Pocket doors maximize under-utilized areas around doorways and transform them into smart storage spots.
The swing of a standard interior hinged door eats up as much as 10 square feet of floor space. That’s not to mention the unusable wall space the door occupies when open. By gliding on a track that disappears into the wall, pocket doors reclaim that space and increase the usable square footage of your home.
Is the additional space worth it? It’s not exactly an open and shut case. For starters, unless you’re dealing with new construction, you’ll need to demolish a wall. Here’s what else you need to know before giving the sledgehammer a heave-ho.
Benefits of Pocket Doors
Space. With more available wall space, you have room for furnishings or freestanding storage. However, avoid penetrating the pocket-door wall to hang shelves or artwork—nails or drywall anchors might damage the door or prevent it from sliding. Instead, use adhesive-backed wall hangers. (Easily removable versions that don’t damage walls and hold up to 20 pounds are available).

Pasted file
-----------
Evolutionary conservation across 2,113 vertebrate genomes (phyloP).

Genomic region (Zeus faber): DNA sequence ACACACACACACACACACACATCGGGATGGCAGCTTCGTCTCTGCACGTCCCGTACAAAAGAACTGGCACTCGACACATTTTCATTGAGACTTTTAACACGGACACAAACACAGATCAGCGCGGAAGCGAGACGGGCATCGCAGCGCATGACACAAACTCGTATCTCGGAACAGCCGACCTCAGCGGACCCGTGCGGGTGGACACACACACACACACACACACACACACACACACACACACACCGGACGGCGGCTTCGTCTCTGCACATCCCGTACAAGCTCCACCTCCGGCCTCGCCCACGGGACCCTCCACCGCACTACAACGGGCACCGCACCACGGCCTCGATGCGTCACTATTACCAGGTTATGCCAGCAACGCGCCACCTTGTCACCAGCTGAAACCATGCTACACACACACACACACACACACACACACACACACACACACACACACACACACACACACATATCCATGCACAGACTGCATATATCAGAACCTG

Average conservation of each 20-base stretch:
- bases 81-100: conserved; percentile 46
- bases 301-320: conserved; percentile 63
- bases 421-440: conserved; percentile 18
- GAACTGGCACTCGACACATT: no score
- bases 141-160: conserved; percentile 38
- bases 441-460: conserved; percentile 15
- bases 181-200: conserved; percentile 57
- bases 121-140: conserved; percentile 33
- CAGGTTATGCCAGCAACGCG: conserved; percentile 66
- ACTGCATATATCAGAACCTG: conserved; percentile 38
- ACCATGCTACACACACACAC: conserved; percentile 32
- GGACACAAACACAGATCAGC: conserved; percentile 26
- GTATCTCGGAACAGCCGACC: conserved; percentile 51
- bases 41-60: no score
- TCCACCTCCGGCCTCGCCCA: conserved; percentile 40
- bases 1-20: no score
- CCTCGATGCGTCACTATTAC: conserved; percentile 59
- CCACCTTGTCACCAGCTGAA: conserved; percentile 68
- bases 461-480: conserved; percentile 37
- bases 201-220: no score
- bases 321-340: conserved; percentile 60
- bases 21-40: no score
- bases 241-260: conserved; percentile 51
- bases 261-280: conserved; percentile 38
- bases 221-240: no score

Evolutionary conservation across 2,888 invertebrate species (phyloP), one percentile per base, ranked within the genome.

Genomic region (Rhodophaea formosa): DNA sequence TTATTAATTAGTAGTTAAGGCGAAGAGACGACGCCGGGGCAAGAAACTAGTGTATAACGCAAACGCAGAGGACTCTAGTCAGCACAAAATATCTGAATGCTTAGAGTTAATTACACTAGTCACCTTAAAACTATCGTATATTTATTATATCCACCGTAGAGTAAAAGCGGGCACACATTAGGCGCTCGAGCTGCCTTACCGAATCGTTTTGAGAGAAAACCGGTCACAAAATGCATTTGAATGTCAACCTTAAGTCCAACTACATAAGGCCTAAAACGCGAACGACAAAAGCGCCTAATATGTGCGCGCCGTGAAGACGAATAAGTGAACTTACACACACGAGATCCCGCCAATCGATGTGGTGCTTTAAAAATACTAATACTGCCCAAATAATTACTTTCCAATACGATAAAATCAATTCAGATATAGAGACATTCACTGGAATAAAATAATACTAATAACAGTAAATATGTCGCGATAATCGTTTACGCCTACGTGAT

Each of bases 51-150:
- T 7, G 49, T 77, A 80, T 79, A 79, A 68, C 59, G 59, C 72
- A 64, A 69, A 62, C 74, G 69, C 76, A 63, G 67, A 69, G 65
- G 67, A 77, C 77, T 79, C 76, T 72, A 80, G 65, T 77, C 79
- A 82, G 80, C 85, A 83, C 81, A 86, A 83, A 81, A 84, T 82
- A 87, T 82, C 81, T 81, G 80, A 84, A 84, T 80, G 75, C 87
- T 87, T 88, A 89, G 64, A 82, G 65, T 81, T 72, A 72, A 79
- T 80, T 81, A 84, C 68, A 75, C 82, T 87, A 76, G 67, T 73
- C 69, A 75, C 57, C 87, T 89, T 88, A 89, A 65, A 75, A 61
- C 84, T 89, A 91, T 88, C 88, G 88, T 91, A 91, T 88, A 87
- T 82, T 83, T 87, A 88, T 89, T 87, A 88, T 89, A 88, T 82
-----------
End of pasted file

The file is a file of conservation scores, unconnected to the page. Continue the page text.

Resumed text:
Aesthetics. Create a clean, airy look when you do away with bulky hinged doors. Door styles are limitless.
Functionality. People of all ages and abilities can operate pocket doors easily.
Drawbacks of Pocket Doors
Privacy. Because they don’t close as tightly as hinged doors, pocket doors don’t seal out sound well from one room to another.
Mess. Installation of a pocket door means demolishing and re-framing a wall, so plan to haul a few wheelbarrow loads of old drywall and wall studs out of your house.
Before demolishing the wall, investigate what you might find inside: plumbing, electrical, heating and cooling ducts. If rerouting these is an option, it will come at a price—anywhere from $300 to $800. You’ll also need to determine if the wall is load-bearing, and if the door opening needs to be reinforced with a header.
What Do They Cost?
Top-quality pocket door kits feature heavy-duty, ball-bearing nylon rollers guaranteed to not jump off their tracks, and studs wrapped in metal to prevent warping. Kits are available to fit 2×4 or 2×6 wall construction. Kit cost: $150 to $350; add $350 to $550 for professional installation, depending on the complexity of the demolition work.
Make sure your door opening is square, plumb, and level. Cut corners on hardware quality or installation procedure and you’ll risk having to redo it all down the road.